Finally, it’s worth noting that even if you treat the customer as though they’re right, they may not leave happy. Many angry customers stay angry even when you give them what they want, and so they may not represent a reliable client base.

Alternatives to ‘The Customer Is Always Right’

‘The customer is always right” may be a good approach for some businesses. For others, it doesn’t fit. You’ll need to consider the above pros and cons in light of your business’ goals and customer base.

If this mindset isn’t working for you, there are other approaches you can try. The goal is to understand and meet the needs of your customers, without compromising your business’ health or your employees’ wellbeing.

Other popular models include:

  • Buyer Beware. This principle shifts some responsibility back to the customer, ensuring that they are also aware of their part in the buying process.
  • The Customer Is Not Stupid. This perspective suggests that you should respect your customers’ intelligence by providing clear and honest information, and letting them make informed decisions.

Ultimately, it’s best not to rely too heavily on one model or mantra. Every customer and interaction is different. So while you might maintain general principles, we’d also suggest staying flexible rather than forcing every customer experience down one pathway.

5 Ways To Balance Customer Demands with Business Needs

Whether the customer is wrong or right, you still want to focus on providing them with the best possible service and experience. Here are a few ways to do that.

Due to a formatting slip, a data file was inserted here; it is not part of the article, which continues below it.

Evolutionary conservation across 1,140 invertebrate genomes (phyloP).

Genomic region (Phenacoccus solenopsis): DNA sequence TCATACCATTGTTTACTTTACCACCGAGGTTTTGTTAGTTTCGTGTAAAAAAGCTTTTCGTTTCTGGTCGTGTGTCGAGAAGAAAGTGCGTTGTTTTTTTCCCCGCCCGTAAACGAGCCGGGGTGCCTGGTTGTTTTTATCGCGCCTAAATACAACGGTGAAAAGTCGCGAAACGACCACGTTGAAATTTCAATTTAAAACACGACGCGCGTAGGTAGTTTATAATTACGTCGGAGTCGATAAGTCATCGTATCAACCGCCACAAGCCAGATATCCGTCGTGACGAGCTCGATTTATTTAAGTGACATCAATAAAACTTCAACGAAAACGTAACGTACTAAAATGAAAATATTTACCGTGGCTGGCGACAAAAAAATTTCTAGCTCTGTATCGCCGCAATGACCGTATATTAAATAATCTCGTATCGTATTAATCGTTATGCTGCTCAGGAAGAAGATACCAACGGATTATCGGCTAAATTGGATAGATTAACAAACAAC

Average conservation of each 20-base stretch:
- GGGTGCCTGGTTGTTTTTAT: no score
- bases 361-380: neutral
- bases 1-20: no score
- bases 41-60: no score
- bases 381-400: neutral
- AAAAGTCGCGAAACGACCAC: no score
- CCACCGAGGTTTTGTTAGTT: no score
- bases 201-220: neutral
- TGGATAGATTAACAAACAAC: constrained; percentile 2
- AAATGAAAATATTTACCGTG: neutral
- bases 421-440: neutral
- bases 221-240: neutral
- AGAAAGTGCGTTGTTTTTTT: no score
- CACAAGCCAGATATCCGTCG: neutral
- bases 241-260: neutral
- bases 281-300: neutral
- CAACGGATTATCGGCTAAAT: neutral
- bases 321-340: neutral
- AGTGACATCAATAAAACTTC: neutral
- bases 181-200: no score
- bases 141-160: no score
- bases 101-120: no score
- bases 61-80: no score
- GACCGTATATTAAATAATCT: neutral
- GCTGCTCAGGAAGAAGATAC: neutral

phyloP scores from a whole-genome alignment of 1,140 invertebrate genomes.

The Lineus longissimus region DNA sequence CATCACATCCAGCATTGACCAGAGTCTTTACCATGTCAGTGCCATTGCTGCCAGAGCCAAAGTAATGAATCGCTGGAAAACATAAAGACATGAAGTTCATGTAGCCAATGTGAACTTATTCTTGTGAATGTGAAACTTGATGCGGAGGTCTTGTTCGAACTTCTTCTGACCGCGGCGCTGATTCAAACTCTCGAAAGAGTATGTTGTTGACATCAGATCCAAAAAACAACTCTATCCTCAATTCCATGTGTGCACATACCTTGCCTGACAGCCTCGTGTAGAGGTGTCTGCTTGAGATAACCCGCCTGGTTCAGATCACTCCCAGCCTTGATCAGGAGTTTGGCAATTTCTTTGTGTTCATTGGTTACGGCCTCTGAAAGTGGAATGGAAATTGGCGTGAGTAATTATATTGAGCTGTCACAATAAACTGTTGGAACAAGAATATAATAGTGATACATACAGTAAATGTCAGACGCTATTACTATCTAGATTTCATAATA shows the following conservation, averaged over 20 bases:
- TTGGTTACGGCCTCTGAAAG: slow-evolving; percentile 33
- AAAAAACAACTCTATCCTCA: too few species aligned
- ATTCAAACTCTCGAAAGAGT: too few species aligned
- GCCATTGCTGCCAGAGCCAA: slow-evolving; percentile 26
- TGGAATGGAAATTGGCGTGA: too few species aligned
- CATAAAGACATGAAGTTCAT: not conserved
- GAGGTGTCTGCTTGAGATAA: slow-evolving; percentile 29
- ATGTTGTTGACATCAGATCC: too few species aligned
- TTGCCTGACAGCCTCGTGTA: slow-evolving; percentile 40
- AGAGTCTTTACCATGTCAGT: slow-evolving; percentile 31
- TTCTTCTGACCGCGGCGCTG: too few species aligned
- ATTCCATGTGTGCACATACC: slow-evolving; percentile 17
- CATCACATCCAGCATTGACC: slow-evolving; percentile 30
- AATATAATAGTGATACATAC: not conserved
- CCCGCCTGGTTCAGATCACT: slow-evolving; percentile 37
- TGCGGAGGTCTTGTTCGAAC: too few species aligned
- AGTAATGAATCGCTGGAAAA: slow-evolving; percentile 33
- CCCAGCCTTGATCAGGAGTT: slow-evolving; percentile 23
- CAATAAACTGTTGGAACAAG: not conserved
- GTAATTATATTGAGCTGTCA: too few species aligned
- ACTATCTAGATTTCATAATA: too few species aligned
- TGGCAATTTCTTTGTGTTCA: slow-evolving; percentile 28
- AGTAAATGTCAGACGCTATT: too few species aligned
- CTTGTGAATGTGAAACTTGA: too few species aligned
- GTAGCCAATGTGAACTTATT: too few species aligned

1. Practice Effective Communication

First, get to know what your customers actually want. Analyze customer feedback, listen closely to their concerns, and try to be positive and helpful.

Treat each customer like an individual, and each interaction as a unique event. Even if the customer is not exactly right, you can use communication techniques to meet them where they’re at and find a solution. 

2. Empower Your Staff

Next, make sure your employees are equipped to make decisions that increase customer satisfaction, within reasonable limits. Training your staff effectively means they can handle situations on the retail floor or in customer service calls without always having to escalate issues.

That saves them time, and results in quicker service for the customer. A smart place to start is with empathy training, but you may also want to develop a complete training program for your customer service agents.

3. Don’t Neglect Your Business’ Needs

A customer-centric approach is important, but it shouldn’t be taken so far that it starts sinking your ship. Your policies should create a win-win situation where your customers feel heard, and your business doesn’t take unnecessary losses.

That can be tricky when your business’ needs conflict with what the customer wants:

PriorityBusiness NeedCustomer Satisfaction
1Maintaining profitabilityFair pricing
2Efficient resource management, including staff and inventoryProduct availability and quality service